A process started with nohup, however, does not inherit stdin (standard input), stdout, and stderr from the originating shell. Instead, the nohup command ignores stdin and redirects stdout and stderr to a file called nohup.out.

We can see this when we start our simple.sh script with nohup:

$ nohup ./simple.sh
nohup: ignoring input and appending output to 'nohup.out'

The process creates the nohup.out file in the directory where we run the script:

$ ls

If we let the script run for about 30 seconds and then kill it, the output in nohup.out looks like:

$ cat nohup.out
The current date and time is 2023-03-08 17:03:15
ls: cannot access 'missing.txt': No such file or directory
The current date and time is 2023-03-08 17:03:18
ls: cannot access 'missing.txt': No such file or directory
The current date and time is 2023-03-08 17:03:38
ls: cannot access 'missing.txt': No such file or directory
The current date and time is 2023-03-08 17:03:41
ls: cannot access 'missing.txt': No such file or directory
The current date and time is 2023-03-08 17:03:44
ls: cannot access 'missing.txt': No such file or directory

Some scripts can generate a lot of redundant output, making nohup.out not very useful. In addition, the input/output message that nohup generates when launching a process can be confusing and is also not generally useful.

Sometimes, therefore, we might want to suppress the creation of nohup.out and related messaging.

5.1. Redirecting stdout and stderr

To avoid generating the nohup.out file and related terminal messages, we can instead redirect stdout and stderr as we did in our earlier example.

$ nohup ./simple.sh 1>simple.out 2>simple.err &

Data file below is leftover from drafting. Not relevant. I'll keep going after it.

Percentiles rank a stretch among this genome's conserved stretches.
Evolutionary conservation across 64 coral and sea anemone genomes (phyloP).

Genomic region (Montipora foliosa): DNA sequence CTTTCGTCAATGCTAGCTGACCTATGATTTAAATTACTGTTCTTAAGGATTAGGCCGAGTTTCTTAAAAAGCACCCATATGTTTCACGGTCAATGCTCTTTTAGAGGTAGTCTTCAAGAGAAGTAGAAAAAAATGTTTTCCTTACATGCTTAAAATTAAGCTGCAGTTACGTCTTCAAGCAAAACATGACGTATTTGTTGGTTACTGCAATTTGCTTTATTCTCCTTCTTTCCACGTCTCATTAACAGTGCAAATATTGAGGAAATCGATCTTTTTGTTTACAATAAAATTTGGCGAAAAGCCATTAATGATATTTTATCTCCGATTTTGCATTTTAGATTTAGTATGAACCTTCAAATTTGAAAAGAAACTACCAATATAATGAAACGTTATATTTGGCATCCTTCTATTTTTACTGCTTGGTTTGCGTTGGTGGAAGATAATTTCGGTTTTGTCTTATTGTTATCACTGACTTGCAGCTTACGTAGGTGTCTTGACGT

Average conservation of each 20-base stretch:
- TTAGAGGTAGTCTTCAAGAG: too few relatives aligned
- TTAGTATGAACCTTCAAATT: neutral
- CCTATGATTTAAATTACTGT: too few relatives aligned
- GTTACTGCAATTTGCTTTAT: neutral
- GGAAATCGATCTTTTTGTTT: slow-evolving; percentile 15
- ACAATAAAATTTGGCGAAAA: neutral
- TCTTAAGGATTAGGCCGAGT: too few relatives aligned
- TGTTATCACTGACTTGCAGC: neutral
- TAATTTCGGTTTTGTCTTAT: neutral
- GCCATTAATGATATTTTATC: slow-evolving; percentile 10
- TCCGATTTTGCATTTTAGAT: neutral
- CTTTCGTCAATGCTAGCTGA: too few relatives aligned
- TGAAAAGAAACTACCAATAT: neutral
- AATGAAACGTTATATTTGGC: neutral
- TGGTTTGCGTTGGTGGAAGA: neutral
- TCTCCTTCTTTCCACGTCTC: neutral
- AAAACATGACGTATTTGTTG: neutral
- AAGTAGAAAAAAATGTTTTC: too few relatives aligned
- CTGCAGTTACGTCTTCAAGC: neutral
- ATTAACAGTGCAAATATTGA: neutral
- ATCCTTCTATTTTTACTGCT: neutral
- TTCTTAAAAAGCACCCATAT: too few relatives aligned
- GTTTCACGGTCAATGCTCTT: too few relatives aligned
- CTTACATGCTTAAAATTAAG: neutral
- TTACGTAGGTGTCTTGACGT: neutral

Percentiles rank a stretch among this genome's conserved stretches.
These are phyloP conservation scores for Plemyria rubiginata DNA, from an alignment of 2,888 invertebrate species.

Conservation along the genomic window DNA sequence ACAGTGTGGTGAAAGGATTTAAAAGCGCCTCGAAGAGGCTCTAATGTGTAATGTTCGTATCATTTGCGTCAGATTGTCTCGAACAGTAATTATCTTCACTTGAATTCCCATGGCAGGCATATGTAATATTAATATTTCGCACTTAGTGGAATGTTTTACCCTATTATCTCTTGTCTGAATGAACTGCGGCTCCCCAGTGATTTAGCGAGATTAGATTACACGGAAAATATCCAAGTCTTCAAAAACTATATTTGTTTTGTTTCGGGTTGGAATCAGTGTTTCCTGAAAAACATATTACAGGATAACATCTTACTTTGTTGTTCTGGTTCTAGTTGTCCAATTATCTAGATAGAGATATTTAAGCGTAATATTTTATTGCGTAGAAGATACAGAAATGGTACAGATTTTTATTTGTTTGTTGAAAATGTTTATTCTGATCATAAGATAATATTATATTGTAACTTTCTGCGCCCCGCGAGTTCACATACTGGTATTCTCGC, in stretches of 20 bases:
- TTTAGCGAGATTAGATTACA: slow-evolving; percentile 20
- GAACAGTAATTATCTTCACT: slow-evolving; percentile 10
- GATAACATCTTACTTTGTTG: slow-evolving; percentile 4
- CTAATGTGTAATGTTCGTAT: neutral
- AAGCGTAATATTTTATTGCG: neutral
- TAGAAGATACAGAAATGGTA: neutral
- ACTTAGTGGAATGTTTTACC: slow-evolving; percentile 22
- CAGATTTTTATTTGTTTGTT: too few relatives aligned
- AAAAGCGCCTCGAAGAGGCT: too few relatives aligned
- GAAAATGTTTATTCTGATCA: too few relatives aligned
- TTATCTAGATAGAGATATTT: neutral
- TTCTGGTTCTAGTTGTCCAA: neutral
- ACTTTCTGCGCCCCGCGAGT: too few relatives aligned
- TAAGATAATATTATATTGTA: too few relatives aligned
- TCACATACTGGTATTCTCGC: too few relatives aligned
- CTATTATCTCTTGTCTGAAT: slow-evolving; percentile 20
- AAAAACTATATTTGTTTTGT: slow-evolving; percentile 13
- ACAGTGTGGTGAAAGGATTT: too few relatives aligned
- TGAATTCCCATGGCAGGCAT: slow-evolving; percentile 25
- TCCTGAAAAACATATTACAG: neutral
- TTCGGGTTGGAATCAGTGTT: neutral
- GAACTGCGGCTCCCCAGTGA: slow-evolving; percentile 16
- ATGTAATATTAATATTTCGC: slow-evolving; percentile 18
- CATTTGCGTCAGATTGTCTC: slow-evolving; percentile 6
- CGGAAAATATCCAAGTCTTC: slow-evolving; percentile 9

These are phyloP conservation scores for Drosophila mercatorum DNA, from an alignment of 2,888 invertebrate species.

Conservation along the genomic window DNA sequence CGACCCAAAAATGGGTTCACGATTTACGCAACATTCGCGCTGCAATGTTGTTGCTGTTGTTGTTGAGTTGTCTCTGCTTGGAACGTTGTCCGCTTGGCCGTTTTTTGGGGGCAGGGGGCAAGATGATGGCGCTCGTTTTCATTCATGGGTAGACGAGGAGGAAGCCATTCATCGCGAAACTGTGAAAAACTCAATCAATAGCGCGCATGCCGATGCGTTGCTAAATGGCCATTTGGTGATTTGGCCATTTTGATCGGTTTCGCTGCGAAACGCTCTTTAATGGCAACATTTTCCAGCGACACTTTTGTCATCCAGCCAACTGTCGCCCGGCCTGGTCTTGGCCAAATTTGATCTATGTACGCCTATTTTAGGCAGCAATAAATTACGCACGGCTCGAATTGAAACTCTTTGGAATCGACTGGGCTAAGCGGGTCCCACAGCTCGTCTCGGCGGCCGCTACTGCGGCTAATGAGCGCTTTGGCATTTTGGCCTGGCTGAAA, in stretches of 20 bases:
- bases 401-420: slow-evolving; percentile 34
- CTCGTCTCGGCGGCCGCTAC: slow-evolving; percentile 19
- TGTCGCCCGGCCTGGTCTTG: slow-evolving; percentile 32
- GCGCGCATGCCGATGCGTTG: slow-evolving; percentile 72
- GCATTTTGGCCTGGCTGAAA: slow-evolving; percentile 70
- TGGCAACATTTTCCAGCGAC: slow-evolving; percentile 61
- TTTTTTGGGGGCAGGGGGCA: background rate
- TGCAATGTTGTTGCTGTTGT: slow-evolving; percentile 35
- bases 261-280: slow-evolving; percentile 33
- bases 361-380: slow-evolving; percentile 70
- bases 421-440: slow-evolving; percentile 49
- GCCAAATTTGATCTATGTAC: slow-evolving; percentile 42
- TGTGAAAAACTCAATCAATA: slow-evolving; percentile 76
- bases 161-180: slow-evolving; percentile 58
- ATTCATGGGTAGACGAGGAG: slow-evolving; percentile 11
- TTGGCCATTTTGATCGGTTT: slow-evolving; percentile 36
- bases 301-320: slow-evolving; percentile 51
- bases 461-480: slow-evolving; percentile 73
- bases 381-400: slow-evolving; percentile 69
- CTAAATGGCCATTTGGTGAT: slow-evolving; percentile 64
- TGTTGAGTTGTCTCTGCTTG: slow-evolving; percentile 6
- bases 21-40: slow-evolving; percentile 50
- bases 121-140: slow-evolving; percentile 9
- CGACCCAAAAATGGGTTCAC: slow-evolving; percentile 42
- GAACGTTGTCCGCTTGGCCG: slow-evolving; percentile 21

Here, we again use the & operator to put the process in the background.

If we look at simple.out after one iteration of the loop, we see the expected date-time message:

$ cat simple.out
The current date and time is 2023-03-09 02:11:47

On the other hand, simple.err shows both our expected missing file error and the nohup message about ignoring input:

$ cat simple.err
nohup: ignoring input
ls: cannot access 'missing.txt': No such file or directory

To suppress the input message, we can tell nohup to read from the null device:

$ nohup ./simple.sh 0</dev/null 1>simple.out 2>simple.err &

Here, /dev/null is the Linux null device, which returns the end-of-file (EOF) symbol when we read from it. The file descriptor for stdin is 0 (zero).

Now, simple.err contains only our missing file error:

ls: cannot access 'missing.txt': No such file or directory

We can also use the null device to completely silence output from a process launched with the nohup command.

5.2. Suppressing nohup.out

If we want to suppress all visible output from a process launched with nohup, we can also redirect stdout and stderr to the null device:

$ nohup ./simple.sh 0</dev/null 1>/dev/null 2>/dev/null &

When we write to the null device, nothing happens.

There’s no output printed to the terminal, and no other files are produced. Assuming we’ve removed files generated from previous runs, the folder now contains only our script:

$ ls

We can run the ps command to verify that our script is running:

$ ps -o pid,cmd | grep bash
5412 /bin/bash simple.sh

We can also use a shorthand notation to achieve the same result:

$ nohup ./simple.sh </dev/null >/dev/null 2>&1 &

Here, the < operator with no filehandle defaults to reading from stdin. Likewise, the > operator defaults to writing to stdout.

Finally, 2>&1 redirects stderr to stdout, merging the two standard streams.

6. Conclusion

In this article, we used the nohup command to launch a long-running script that continues to execute even after its parent terminal exits.

We then examined two methods for suppressing the output that nohup generates by default.

First, we saw that we could redirect stderr and stdout to files of our choosing. This is a valuable tactic when we want to keep the output generated from our process but want to separate error messages from other process output.

Finally, we used the null device to completely suppress all standard output and standard error from a process launched with nohup.